The modulated output of the narrowband modulator differs in two aspects.

Wideband FM: The modulated signal is represented as

Taking fourier transforms

GENERATION OF FM SIGNALS • Direct Method – fc varied according to m(t) • Indirect Method – Balanced modulator generates narrowband FM signal – Frequency multiplication to increase both the freq deviation and the carrier freq to the required level In Direct method, • In voltage controlled oscillator the frequency of the output signal is proportional to the input signal. • Voltage controlled oscillators (VCO) are used to vary carrier frequency of the carrier signal with baseband signal amplitude – Varactor (voltage variable capacitor). Application of voltage varies the reactance causing the instantaneous freq of the VCO to change proportionally

• A reverse biased p-n junction diode, larger the reverse bias, smaller the capacitance – Generate FM signal – Fc not stable for wideband FM, so phase locked loop (PLL) is used which locks the central freq to a stable crystal reference frequency Direct FM: VCO circuit

Wideband FM generation

• Armstrong

S FM ( t ) = A cos( ω C t ) cos ( K f g ( t ) ) − A sin ( ω C t ) sin ( K f g ( t ) )

• phase)

Approximate narrowband FM Carrier + SSB (90° out of

S FM ( t ) ≅ [ Ac cos 2πf ct ] − [ Acθ ( t ) sin 2πf c t ]

(5.23)

• A NB FM signal is generated using balanced modulator, which modulates a crystal controlled oscillator. Max freq deviation is kept constant and small to keep the validity of this equation. The output is NB FM signal. A wideband signal is then generated by using frequency multiplier of NB FM signal. • Phase noise – Phase noise increases as a function of freq multiplier factor N. Indirect: An example of FM

Fc=200Khz Deviation = 25 Hz

Fc1 = 200*64 =12.8 Deviation=25*64 =1.6 kz

Freq converter just shifts the signal up Fc3 = 12.8-10.9=1.9 Mhz Fc4 = 1.9*48 = 91.2 Mhz, freq deviation = 1.6*48 = 76.8 Mhz

**FM Detection • Demodulator -Frequency-to-amplitude converter circuit • Frequency discriminators FM Detection Techniques
**

•

Slope Detector: Input signal is differentiated (Slope), and then envelope detection used to recover the signal Zero-crossing Detector: If linearity is required over a broad range of frequencies, The freq to amplitude conversion is performed by directly Counting the number of zero crossings in the input. – Counting the number of zero crossings is measuring the frequency. Phase Locked Loop(PLL) for FM Detection: PLL is a closed loop circuit, which tracks the variation in frequency and the phase of the received signal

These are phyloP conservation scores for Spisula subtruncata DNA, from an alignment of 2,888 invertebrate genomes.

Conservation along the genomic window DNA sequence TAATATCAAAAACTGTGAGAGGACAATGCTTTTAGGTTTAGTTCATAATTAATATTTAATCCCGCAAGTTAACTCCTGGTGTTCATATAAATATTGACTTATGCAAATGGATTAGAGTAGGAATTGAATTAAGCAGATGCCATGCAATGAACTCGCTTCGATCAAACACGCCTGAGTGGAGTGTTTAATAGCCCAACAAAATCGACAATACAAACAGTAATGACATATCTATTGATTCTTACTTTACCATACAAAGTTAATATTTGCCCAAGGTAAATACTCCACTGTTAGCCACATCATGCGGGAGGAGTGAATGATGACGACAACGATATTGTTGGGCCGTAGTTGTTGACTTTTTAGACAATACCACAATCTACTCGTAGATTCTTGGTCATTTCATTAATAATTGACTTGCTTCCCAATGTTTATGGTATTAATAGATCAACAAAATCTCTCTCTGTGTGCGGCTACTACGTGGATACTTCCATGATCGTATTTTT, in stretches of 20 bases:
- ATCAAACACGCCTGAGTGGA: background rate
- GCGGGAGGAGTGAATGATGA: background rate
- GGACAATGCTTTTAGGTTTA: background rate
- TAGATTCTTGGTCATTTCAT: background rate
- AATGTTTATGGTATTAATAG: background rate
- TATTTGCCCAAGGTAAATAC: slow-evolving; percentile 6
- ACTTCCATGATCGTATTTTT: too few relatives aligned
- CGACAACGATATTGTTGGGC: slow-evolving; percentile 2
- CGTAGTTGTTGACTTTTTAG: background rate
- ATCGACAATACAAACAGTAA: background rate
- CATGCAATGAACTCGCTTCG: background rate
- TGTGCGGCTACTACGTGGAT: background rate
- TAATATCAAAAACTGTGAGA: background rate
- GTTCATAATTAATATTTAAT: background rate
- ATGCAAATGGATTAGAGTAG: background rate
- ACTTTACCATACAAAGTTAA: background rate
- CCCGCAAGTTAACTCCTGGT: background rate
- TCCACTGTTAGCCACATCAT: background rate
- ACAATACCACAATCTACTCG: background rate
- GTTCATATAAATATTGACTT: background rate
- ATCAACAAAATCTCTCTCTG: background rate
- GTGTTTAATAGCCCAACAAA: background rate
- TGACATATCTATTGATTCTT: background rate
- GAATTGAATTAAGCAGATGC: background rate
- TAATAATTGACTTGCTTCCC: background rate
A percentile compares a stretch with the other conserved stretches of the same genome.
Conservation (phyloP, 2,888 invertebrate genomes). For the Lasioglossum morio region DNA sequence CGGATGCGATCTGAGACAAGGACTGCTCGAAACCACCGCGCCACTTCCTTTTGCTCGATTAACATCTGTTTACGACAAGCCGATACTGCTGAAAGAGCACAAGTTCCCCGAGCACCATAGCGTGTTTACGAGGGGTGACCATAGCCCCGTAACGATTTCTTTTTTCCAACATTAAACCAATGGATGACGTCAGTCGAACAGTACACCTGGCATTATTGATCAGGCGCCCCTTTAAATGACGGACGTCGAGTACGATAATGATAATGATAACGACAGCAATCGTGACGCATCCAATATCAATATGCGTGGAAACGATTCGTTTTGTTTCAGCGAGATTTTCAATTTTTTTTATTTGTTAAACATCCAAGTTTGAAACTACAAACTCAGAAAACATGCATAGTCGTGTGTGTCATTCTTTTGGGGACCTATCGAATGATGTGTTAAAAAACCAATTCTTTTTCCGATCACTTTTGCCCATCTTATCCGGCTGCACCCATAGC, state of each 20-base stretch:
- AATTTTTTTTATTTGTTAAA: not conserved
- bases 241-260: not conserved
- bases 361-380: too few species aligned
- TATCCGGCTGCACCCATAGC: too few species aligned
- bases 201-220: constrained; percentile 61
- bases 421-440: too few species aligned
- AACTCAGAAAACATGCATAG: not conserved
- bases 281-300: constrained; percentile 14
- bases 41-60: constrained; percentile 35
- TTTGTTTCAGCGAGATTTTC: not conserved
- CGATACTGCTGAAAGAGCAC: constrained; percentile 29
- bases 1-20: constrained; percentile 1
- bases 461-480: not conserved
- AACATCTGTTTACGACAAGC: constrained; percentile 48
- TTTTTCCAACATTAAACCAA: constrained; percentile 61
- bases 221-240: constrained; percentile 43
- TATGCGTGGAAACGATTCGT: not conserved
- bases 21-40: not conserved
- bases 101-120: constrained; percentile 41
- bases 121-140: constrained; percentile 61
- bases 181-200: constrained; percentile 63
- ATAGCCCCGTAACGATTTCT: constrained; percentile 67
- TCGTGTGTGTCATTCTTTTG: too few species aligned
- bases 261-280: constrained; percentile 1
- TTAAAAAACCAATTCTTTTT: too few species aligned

•

•

Quadrature Detection: The detector comprises of a phase shift network. It shifts the phase of an incoming signal by an amount proportional to instantaneous frequency. • Quadrature Tank Circuit

•

Vin(t)

Lim iter

V1(t)

SlopeDetector

Differentiator V2(t) E nvelope Detector

Vout (t)

•Signal at the output of the limiter

**v1 ( t ) = V1 cos[ 2πf c t + θ ( t ) ]
**

t = V1 cos 2πf c t + 2πk f ∫ m(η ) dη (5.24) −∞ •Output of the differentiator

**dθ v 2 ( t ) = −V1 2πf c t + sin( 2πf c t + θ ( t ) ) (5.25) dt
**

•Output of the envelope detector

d vout ( t ) = V1 2πf c t + θ ( t ) dt = V1 2πf c + V1 2πk f m( t )

(5.26)

69

Zero Crossing Detector • The FM modulated signal is passed through the Limiter circuit, to eliminate the amplitude variation in the incoming signal. This converts the signal to FM modulated Pulse train • This pulse train is then passed thru a differentiator, which generates a trigger signal for a monostable multivibrator

• The output of monostable multivibrator consists of a train of pulses with average duration proportional to desired signal. • This pulse train is passed thru the low pass filter to perform averaging operation by extracting the slowly varying DC component • This is the desired signal.

FM Detection using PLL

Phase detector: • Detects the phase of the signal. The phase is then amplified, and filterd (to filter out the high freq components), and fed to VCO. • The output of the VCO is compared to the input signal using a phase comparator. Which produces output signal proportional to the phase difference.

• The feed back functions to lock the freq of VCO to the freq of input signal. Once the freq of VCO is locked to the input freq, the VCO continues to track the variation in input freq. • Once the tracking is achieved the output signal is simply proportional to the demodulated signal. • The PLL detector uses PLL technology to demodulate FM signals. • The diagram shows a simple PLL detector. The phase detector compares the phase of the FM input and the VCO output. • Frequency deviation of the carrier results in a phase difference between the two and the phase detector sends an error voltage to the low pass filter. • The filtered error signal is used to change the VCO output frequency in order to reduce the phase error. • The output of the low pass filter has an amplitude that is proportional to the deviation of the FM input, so it is actually a replica of the original modulating signal. FM is converted directly to audio.